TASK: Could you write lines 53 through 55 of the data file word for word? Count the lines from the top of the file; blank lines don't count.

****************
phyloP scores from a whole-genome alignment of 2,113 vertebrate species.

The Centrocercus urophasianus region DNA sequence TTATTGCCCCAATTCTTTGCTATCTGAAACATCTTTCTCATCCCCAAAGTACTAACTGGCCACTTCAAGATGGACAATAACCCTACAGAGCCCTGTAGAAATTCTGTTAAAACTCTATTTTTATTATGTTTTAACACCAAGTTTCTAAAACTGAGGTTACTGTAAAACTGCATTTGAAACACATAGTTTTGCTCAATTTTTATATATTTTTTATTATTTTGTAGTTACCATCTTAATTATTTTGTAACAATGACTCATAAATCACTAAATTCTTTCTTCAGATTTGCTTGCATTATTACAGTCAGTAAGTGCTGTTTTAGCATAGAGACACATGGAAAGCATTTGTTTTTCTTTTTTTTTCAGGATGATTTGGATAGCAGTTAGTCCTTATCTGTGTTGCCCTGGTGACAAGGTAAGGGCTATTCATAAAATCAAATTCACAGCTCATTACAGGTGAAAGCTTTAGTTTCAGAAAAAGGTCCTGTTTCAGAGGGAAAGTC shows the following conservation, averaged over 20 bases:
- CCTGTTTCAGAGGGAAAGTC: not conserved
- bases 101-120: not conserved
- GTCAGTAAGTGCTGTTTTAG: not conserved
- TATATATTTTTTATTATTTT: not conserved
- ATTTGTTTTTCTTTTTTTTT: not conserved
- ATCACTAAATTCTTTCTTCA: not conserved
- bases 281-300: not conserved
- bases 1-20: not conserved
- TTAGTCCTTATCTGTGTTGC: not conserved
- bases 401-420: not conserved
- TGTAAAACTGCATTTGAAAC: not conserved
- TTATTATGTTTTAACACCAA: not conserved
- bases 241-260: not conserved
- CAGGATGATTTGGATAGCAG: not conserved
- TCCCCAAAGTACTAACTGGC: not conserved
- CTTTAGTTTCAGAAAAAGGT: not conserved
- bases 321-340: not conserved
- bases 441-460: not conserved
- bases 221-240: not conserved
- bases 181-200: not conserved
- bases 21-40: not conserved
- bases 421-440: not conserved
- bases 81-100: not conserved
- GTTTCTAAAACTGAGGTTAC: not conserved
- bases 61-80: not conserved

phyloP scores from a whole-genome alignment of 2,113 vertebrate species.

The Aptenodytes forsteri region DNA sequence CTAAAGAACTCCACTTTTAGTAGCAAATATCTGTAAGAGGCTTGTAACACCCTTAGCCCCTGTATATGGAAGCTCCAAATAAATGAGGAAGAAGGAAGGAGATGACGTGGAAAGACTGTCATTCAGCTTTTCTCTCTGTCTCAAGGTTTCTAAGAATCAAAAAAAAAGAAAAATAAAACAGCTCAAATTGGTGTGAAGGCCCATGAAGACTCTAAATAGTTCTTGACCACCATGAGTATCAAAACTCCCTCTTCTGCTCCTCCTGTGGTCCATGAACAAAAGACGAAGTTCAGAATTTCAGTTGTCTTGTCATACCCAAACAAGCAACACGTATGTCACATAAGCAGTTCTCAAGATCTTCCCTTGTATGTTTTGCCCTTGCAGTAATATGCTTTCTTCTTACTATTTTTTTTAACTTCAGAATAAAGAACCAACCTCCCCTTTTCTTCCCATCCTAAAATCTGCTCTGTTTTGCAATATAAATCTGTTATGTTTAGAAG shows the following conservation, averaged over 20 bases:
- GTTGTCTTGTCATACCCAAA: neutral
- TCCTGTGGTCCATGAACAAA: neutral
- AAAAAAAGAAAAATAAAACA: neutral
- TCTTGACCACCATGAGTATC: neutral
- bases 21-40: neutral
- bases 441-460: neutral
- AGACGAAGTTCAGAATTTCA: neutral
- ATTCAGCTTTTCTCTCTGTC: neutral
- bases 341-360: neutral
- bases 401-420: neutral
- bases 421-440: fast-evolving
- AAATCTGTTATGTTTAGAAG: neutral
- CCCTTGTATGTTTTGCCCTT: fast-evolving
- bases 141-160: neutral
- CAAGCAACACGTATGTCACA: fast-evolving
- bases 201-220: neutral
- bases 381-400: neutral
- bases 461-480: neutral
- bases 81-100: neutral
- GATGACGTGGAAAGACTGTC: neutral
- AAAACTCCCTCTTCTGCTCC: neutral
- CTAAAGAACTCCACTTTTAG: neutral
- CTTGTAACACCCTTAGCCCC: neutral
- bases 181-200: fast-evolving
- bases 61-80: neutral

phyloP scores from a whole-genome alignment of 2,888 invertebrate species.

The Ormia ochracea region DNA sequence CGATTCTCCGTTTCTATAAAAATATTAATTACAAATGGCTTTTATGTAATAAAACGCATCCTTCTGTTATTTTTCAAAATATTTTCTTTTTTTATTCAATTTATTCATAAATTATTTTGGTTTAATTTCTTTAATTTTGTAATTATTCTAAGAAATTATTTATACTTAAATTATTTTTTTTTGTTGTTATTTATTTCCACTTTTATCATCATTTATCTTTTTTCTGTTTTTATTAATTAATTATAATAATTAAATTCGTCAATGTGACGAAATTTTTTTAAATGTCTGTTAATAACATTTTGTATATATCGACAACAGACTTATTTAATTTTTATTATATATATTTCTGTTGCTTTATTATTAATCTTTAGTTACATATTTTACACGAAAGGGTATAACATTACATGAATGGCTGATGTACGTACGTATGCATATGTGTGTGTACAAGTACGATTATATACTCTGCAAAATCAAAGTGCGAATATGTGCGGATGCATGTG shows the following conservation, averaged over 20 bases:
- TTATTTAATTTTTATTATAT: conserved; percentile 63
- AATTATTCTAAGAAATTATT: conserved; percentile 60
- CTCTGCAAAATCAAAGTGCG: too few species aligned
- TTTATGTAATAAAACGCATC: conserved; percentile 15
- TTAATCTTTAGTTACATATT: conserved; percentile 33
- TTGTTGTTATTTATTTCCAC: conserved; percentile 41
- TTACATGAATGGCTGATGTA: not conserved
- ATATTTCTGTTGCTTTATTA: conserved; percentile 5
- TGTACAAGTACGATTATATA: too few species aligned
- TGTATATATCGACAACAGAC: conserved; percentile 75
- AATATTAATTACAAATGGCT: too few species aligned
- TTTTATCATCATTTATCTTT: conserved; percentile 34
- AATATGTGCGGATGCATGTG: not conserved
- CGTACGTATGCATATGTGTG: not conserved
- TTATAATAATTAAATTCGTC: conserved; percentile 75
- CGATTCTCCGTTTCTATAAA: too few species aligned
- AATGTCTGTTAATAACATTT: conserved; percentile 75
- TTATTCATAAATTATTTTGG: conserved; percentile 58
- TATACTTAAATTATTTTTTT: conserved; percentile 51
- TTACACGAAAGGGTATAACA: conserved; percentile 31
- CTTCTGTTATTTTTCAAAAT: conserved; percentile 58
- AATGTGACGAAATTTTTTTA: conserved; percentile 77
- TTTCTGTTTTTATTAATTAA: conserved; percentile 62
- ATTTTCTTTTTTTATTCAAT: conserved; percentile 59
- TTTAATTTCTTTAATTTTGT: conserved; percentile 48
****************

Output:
- bases 181-200: fast-evolving
- bases 61-80: neutral

phyloP scores from a whole-genome alignment of 2,888 invertebrate species.